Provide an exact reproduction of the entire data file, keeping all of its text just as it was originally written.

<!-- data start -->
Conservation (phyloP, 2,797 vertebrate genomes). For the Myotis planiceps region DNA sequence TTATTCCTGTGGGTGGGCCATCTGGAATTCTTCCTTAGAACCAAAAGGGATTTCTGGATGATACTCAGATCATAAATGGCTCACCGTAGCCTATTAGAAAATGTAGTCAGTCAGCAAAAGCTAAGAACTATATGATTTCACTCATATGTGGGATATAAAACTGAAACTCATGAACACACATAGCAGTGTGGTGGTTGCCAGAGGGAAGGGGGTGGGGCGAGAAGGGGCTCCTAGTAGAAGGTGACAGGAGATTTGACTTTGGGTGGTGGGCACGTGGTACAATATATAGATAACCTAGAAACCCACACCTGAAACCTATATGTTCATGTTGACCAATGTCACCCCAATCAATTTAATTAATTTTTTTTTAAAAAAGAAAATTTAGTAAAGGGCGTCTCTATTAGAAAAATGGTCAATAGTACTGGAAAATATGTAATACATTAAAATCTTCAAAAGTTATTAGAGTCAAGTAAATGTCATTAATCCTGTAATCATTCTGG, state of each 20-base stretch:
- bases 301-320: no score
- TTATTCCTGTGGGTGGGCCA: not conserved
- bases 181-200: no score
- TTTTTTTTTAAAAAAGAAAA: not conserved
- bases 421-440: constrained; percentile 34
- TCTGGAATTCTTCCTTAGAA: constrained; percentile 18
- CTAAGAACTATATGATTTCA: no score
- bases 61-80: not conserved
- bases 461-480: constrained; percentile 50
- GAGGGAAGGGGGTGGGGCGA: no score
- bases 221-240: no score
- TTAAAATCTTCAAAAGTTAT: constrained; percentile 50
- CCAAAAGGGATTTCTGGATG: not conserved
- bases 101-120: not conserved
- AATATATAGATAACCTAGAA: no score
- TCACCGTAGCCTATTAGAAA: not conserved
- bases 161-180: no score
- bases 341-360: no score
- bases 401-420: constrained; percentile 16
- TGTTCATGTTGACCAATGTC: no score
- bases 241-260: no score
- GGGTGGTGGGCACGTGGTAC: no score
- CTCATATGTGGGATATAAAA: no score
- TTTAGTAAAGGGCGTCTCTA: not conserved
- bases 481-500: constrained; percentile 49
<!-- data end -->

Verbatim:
Conservation (phyloP, 2,797 vertebrate genomes). For the Myotis planiceps region DNA sequence TTATTCCTGTGGGTGGGCCATCTGGAATTCTTCCTTAGAACCAAAAGGGATTTCTGGATGATACTCAGATCATAAATGGCTCACCGTAGCCTATTAGAAAATGTAGTCAGTCAGCAAAAGCTAAGAACTATATGATTTCACTCATATGTGGGATATAAAACTGAAACTCATGAACACACATAGCAGTGTGGTGGTTGCCAGAGGGAAGGGGGTGGGGCGAGAAGGGGCTCCTAGTAGAAGGTGACAGGAGATTTGACTTTGGGTGGTGGGCACGTGGTACAATATATAGATAACCTAGAAACCCACACCTGAAACCTATATGTTCATGTTGACCAATGTCACCCCAATCAATTTAATTAATTTTTTTTTAAAAAAGAAAATTTAGTAAAGGGCGTCTCTATTAGAAAAATGGTCAATAGTACTGGAAAATATGTAATACATTAAAATCTTCAAAAGTTATTAGAGTCAAGTAAATGTCATTAATCCTGTAATCATTCTGG, state of each 20-base stretch:
- bases 301-320: no score
- TTATTCCTGTGGGTGGGCCA: not conserved
- bases 181-200: no score
- TTTTTTTTTAAAAAAGAAAA: not conserved
- bases 421-440: constrained; percentile 34
- TCTGGAATTCTTCCTTAGAA: constrained; percentile 18
- CTAAGAACTATATGATTTCA: no score
- bases 61-80: not conserved
- bases 461-480: constrained; percentile 50
- GAGGGAAGGGGGTGGGGCGA: no score
- bases 221-240: no score
- TTAAAATCTTCAAAAGTTAT: constrained; percentile 50
- CCAAAAGGGATTTCTGGATG: not conserved
- bases 101-120: not conserved
- AATATATAGATAACCTAGAA: no score
- TCACCGTAGCCTATTAGAAA: not conserved
- bases 161-180: no score
- bases 341-360: no score
- bases 401-420: constrained; percentile 16
- TGTTCATGTTGACCAATGTC: no score
- bases 241-260: no score
- GGGTGGTGGGCACGTGGTAC: no score
- CTCATATGTGGGATATAAAA: no score
- TTTAGTAAAGGGCGTCTCTA: not conserved
- bases 481-500: constrained; percentile 49